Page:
Kevin Nieuwenhuis

Hey whats up, I am Kevin Nieuwenhuis from Delavan, Wisconsin and I am majoring in Engineering.

Hey! This is Andre P.!

My name is Andre Perkins. I like various things. I went to see the Presidential Inauguration last week. It was pretty cool. I'm planning on majoring in Atmospheric Science and getting a certificate in Computer Science.


Hi, I'm Luke. I'm a junior in Industrial and Systems Fall I plan on studying abroad in Hong Kong.


Hey, I'm Hattie Strange, a sophomore from Memphis, TN. I'm studying Comparative Literature (French). And I really like to cook.

Stereotypically enough, I own a banjo. I don't know how to play it though. 

My name is Casey and I'm a sophomore planning to major in marketing. I'm not a big fan of cold weather or winter in general. I like to think I'm an artisitic person and hope to incorporate art into my evenual career. A few of my interests are coffee, flip flops, fleece, live music, and queso sauce from Qdoba. I'll see you all every Monday for the rest of the semester!

Mikey B

Ya, that's be in a dress.

It was halloween, there was a fit and it was 10$ :)

We have a while, and i haven't gotten to write for a while.
I'm a classics, classical humanities and philosophy major. This is my last sem. here and I can't wait. I'm applying for grad schools because I want to teach, yet I don't want to spend 3 years on a waiting list to be considered for the school of education.

Da's me


I'm Courtney and I'm a sophomore studying human ecology. I love the warm weather and can't wait for summer. I transferred here from University of Arizona, but grew up in Wisconsin. I miss the pool parties and mountains a lot. My favorite ice cream is Dove's my weakness


Hi! My name is Marissa Mae Sura, & I'm a freshman. I am from Kenosha, WI. Okay, bye :)

Hi this is Lindsey Mullarkey. I'm a freshman from Chicago. My intended major is political science


Hey, I'm Jessica. I'm a sophomore planning to major in Sociology. I'm from Chicago and I used to play ice hockey...with the boys.

My name is Phil Carson and I am a political science major. I enjoy long walks on the beach.


Hello I'm Tim, I'm a freshman majoring in philosophy, and I recently saw the movie Notorious.


My name is Seugnet Muller and I am a Kinesiology major here at UW-Madison. I was born in South Africa and lived there until I was nine years old. I now live in Milwaukee.

Blake Hewitt

Whats up all? I'm Blake Hewitt, I'm from Duluth, Minnesnowta. I find pleasure in snowboarding and playing futbol. Love music-minus country. I'm probably going to go pre-medicine, but not quite sure what major course I'm going to follow. The picture is of me and my roomies for next year in my apartment. I'm in the blue Cobra Starship shirt.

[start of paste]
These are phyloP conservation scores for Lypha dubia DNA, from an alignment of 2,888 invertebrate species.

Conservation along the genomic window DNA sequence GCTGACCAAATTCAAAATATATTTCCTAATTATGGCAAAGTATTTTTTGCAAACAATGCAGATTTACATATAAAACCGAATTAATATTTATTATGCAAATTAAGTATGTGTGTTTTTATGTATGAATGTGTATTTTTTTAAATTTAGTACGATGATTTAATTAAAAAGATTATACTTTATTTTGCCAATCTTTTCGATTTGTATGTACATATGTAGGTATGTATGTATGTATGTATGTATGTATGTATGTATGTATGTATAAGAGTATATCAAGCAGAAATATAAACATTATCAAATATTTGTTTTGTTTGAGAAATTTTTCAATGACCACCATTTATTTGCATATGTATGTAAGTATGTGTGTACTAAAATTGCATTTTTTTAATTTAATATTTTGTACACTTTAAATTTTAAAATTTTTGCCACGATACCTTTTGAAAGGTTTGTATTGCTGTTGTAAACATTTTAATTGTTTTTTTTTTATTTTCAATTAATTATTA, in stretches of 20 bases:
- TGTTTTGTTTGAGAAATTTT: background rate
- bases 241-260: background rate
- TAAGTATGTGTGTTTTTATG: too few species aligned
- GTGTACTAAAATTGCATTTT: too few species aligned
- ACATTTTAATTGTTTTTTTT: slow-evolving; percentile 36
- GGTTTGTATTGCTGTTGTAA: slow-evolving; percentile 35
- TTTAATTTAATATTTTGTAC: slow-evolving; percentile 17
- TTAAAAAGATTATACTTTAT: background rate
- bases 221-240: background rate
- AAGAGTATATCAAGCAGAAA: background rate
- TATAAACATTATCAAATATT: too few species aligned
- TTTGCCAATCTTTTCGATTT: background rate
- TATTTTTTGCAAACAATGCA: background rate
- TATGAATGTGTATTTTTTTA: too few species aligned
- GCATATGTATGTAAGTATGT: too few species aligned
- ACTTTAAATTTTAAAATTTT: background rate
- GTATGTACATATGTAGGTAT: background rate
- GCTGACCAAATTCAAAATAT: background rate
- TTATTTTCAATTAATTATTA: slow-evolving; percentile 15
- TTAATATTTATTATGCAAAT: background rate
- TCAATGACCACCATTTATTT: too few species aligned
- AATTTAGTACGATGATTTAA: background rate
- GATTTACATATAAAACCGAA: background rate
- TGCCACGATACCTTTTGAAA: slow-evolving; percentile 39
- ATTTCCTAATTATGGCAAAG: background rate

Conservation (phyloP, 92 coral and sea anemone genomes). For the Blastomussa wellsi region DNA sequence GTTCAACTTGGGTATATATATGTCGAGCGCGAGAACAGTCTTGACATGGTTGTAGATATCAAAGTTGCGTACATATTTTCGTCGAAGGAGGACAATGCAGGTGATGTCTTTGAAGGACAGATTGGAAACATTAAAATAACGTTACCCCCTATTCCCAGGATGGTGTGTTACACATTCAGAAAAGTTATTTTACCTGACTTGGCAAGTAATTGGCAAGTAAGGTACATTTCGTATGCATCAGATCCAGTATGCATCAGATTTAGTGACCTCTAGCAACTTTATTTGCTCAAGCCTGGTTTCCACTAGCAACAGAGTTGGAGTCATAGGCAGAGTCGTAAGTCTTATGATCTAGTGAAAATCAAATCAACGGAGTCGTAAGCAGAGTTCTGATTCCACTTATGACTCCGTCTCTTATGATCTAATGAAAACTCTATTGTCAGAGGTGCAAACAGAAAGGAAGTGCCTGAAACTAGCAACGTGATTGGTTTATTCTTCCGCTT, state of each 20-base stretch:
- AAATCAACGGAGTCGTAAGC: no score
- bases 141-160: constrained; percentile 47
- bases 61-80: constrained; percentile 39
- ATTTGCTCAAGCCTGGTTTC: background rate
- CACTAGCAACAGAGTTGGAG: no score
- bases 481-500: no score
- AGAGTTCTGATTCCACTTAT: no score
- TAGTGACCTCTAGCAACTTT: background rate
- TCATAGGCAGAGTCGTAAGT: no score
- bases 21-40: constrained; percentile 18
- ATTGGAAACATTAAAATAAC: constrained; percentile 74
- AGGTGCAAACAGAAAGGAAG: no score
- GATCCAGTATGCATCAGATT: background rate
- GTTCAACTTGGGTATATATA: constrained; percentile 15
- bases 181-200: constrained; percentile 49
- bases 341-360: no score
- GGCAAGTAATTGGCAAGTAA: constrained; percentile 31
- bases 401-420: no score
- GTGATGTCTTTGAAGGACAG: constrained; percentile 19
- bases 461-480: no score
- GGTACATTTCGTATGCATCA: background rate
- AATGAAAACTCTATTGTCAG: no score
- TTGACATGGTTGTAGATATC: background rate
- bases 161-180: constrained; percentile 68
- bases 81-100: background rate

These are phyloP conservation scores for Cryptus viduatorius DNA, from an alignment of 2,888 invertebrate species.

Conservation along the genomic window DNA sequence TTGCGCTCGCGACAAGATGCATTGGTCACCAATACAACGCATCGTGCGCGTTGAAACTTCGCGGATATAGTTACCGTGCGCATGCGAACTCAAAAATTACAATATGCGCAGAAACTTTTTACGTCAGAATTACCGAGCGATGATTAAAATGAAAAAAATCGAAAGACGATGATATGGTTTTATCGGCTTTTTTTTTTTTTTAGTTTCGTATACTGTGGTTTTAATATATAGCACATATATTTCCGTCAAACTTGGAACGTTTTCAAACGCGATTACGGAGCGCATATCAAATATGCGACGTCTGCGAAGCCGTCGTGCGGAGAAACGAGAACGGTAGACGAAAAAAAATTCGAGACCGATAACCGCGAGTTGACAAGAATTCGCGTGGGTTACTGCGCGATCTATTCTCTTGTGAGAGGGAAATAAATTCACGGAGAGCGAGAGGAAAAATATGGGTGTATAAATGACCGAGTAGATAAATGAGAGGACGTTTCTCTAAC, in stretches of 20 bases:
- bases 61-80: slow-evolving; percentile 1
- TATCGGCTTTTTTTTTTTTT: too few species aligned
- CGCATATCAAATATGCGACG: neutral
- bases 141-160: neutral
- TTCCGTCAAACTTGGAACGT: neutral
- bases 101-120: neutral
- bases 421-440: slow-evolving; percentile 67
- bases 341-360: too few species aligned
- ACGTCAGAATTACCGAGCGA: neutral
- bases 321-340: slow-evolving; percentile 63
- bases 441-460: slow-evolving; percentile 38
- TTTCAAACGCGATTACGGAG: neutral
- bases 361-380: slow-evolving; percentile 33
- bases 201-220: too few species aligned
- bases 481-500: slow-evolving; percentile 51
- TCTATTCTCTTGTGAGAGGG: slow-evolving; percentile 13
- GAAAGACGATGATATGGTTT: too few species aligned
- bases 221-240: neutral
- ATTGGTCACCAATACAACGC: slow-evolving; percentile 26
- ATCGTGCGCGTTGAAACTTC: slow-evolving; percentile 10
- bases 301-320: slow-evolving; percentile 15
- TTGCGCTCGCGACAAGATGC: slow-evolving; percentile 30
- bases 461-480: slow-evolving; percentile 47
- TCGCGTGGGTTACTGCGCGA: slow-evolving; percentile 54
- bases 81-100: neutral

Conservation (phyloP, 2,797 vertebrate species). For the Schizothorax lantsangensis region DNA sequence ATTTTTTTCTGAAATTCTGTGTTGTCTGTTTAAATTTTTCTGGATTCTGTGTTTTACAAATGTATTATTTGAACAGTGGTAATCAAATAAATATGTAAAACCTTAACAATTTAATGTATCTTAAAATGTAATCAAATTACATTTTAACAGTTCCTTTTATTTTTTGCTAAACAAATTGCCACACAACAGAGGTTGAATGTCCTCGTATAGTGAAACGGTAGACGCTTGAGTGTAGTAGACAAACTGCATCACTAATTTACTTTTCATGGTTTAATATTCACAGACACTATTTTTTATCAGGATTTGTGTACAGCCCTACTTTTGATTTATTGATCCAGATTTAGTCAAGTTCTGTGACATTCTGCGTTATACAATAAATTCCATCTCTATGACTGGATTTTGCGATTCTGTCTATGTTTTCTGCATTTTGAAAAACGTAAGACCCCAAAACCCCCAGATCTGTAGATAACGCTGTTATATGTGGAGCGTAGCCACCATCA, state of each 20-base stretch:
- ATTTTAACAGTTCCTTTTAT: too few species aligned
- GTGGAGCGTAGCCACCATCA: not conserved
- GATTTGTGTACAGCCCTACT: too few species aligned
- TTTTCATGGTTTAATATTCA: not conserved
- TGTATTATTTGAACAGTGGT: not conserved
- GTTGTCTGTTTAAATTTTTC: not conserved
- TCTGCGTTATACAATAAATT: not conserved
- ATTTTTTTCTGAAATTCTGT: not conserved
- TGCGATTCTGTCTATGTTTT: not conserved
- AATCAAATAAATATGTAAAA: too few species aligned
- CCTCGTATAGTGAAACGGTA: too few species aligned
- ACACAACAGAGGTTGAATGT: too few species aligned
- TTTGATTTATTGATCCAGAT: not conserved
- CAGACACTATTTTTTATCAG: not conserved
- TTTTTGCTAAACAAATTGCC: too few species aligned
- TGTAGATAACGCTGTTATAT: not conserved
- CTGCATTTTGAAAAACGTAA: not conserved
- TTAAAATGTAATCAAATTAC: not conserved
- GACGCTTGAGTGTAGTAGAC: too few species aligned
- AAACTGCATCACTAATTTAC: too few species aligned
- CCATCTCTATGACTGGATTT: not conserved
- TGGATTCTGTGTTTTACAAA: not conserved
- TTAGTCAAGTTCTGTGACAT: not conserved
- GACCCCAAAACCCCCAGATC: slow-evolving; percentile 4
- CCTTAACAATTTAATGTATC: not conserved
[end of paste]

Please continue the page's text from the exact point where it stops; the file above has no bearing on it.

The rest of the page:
Amanda S

My Name is Amanda.  My hometown is Eau Claire, WI and my intended major is Marketing.  I enjoy snowboarding and over winter break I took a snowboarding trip to a cabin on a ski resort.

Jerad M.

A little about myself...

I am a freshman. I am majoring in journalism and political science. On campus, I am involved with the college republicans, pre-law society, ASM Legislative Affairs, and University Chorus. I come from Onalaska. WI. Outside of school I like to read.

Intro post : William K

My name is William Knox, and I am a junior at UW-Madison. I am majoring in Legal Studies and International Relations with a minor in Spanish. I just returned from a trip with the business school from India as well as a personal adventure to Ireland. Something interesting is that my mom owns cheese factories and I went to a high school thats nickname was the cheesemakers.

David Chiu is here.

My name is Ting-wen David Chiu.
I'm majoring in Economics.

Alidz Oshagan

I'm Alidz, and I'm a Junior majoring in Sociology.

Max B

My name is Max Bernstein. I'm a sophomore, and i'm majoring in Journalism. An interesting fact about me is that when i was 22 months old I knew the names of all of the presidents.

Dean S.

Hello class, my name is Dean Sundquist and I am majoring in computer science.

Karen Krupinski

Hello, I'm from Rice Lake, Wisconsin and I'm a junior studying Kinesiology. I spent last semester at the University of Cape Town in South Africa.

Monday, January 19, 2009


Welcome to LIS 202-Section 301. Within the next little while, you should have received an invitation in your UW email account to create a Blogger account. Please take a moment to create that account by following the provided link. If you choose to use an account other than your UW email, please choose one you check and use regularly!

Once you've done that, please post your own intro post. Consider including an appropriate picture of you, a favorite pet, or something that represents you (inanimate objects should be chosen sparingly). Then share something about you that you'd like your classmates to know. This could be where you're from, what you are studying in school, or favorite activities or interests outside of class.

When you're all done, use the "Labels" field at the bottom to identify your post as "intro"; this will help us all navigate the posts later on:

Good luck, and welcome to LIS 202-301!